The lambs are off to market soon, so we have got everything prepared, ready for them to go. The first stage is separating them from their mothers. I’m not sure what the English term for this is, but we call it a’ togail in Gaelic, lifting them from their mothers.
We don’t have any pens on the croft big enough to take all the stock at the same time, so we walked them all out to the village fank. This was quite straightforward, as the ewes know where they are going and need little guidance.
Once out there, we split the sheep & lambs, before deciding which lambs we are keeping for ourselves. I always want to keep more, my father ends up persuading me otherwise. These are the lucky ones, a mix of ewe lambs and muilt (castrated males for the freezer, next year), who will be staying with us. I’ve kept Cheviots for breeding, along with a couple of Blackface/Suffolk crosses. We’ll see how they get on.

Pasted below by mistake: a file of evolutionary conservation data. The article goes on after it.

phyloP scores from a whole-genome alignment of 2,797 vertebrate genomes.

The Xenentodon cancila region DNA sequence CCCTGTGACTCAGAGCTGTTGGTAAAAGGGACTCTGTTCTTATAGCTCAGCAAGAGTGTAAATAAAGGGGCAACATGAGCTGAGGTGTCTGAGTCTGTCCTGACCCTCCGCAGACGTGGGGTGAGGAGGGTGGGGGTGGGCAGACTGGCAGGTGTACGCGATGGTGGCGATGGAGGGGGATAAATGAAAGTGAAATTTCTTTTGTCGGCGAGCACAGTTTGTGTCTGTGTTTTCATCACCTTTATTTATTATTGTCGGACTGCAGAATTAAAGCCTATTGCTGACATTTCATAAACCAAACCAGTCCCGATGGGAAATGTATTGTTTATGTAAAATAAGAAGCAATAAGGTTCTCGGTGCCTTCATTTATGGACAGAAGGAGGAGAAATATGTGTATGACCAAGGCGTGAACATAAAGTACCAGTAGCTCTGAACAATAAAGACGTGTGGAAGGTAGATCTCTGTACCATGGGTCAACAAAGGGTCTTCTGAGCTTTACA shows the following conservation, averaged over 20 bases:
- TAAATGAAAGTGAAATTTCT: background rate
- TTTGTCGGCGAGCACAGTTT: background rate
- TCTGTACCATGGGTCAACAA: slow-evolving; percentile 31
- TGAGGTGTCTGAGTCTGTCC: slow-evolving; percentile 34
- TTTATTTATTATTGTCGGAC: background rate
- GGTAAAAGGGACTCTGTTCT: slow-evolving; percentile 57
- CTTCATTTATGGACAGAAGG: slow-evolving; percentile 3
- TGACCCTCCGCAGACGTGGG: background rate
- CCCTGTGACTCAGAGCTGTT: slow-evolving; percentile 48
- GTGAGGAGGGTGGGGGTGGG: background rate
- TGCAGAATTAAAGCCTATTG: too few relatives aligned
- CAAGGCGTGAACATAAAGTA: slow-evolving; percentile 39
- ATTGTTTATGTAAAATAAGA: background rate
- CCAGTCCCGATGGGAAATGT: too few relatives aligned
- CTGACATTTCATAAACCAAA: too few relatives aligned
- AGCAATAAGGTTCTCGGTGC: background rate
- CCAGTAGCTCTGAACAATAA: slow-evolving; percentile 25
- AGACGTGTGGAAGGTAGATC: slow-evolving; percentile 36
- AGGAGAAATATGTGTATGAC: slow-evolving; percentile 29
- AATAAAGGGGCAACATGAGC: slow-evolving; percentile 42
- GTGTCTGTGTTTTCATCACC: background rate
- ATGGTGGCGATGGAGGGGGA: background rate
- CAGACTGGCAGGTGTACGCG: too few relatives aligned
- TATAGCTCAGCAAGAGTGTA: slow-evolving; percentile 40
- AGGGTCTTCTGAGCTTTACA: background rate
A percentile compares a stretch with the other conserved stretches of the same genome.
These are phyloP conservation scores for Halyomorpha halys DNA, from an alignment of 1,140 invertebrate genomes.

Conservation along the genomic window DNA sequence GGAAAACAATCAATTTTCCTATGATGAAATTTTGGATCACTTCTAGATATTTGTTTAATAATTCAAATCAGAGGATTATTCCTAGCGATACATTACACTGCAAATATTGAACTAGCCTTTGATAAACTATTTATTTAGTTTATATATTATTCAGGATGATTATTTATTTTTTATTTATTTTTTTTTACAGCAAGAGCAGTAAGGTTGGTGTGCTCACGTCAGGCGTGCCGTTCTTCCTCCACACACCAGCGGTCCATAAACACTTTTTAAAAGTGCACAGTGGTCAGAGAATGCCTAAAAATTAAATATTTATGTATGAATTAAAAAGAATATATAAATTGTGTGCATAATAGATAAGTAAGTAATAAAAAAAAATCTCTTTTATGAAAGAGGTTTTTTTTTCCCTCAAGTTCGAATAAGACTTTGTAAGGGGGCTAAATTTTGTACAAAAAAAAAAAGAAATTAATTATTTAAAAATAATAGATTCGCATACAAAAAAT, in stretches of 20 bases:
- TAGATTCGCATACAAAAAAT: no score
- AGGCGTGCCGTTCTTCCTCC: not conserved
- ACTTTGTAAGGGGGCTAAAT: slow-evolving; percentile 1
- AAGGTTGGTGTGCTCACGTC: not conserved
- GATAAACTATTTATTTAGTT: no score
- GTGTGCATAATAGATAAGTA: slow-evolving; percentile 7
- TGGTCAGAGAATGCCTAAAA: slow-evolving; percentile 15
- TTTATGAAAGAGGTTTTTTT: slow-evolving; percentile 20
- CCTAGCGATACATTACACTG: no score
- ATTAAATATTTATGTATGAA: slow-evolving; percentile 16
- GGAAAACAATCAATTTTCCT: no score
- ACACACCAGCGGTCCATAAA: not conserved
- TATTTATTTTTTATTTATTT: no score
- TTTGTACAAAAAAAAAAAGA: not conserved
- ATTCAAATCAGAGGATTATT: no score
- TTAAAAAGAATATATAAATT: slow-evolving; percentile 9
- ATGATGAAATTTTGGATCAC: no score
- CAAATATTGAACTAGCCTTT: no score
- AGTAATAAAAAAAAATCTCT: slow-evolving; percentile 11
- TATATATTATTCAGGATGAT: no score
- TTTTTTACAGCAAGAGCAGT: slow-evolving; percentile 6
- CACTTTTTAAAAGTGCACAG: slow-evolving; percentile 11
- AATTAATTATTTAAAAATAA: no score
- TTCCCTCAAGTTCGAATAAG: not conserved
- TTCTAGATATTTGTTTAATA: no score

The next job is checking the ewes and deciding which ones have to go. I am sending 15 cast ewes away this year, older sheep that aren’t worth keeping any more, and would probably cause difficulties over the winter. It’s probably the part I hate the most; sending away animals that have served you well over the past few years. I really don’t like it, but there is little economical sense in keeping them.
The 40-odd breeding ewes were then sent out to the reseeding for the next week or so. The ewes & lambs call out to each other for the first day or two, so it’s best to keep them a fair distance apart. The lambs come home and the sheep are on the moor.
That’s it all done then. The lambs & cast ewes will be going a week Monday (26th), for sale in Dingwall the following Wednesday. They’re in a field about 1/2 a mile from the fank (where they’ll be picked up), so it will just be a case of walking them out there first thing Monday morning – and then wait for my cheque.
The only problem after all this is trying to get clean again! All the lambs are marked with paint – and I still haven’t got it all off my hands 36 hours later!